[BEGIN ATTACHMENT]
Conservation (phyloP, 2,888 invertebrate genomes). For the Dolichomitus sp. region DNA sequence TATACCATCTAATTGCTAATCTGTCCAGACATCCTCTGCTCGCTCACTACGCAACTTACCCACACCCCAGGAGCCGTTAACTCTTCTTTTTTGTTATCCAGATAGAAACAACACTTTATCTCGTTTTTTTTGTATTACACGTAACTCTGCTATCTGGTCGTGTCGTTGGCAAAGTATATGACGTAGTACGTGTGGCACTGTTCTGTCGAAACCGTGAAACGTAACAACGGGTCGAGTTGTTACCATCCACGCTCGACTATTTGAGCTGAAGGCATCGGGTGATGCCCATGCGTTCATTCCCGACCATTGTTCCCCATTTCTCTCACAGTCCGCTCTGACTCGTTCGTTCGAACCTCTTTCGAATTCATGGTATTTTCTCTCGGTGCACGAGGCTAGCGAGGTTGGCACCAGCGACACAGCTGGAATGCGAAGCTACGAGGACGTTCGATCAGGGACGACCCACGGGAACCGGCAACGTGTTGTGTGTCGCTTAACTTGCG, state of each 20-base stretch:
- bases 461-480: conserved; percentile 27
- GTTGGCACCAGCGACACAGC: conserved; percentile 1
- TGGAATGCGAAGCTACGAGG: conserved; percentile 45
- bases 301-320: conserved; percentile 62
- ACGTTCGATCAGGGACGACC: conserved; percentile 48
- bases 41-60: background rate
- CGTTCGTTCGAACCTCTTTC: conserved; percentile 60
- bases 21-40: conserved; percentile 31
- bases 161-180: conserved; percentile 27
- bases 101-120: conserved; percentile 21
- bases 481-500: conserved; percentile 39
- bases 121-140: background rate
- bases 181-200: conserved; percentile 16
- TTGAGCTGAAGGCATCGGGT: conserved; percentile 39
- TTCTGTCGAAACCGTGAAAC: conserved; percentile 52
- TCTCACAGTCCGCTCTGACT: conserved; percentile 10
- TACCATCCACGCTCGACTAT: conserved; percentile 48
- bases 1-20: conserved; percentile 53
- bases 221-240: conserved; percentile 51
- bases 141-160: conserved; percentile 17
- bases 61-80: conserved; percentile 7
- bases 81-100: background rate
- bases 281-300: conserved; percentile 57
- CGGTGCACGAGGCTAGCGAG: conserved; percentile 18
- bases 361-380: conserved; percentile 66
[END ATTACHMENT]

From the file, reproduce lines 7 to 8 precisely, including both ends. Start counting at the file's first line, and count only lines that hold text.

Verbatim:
- bases 41-60: background rate
- CGTTCGTTCGAACCTCTTTC: conserved; percentile 60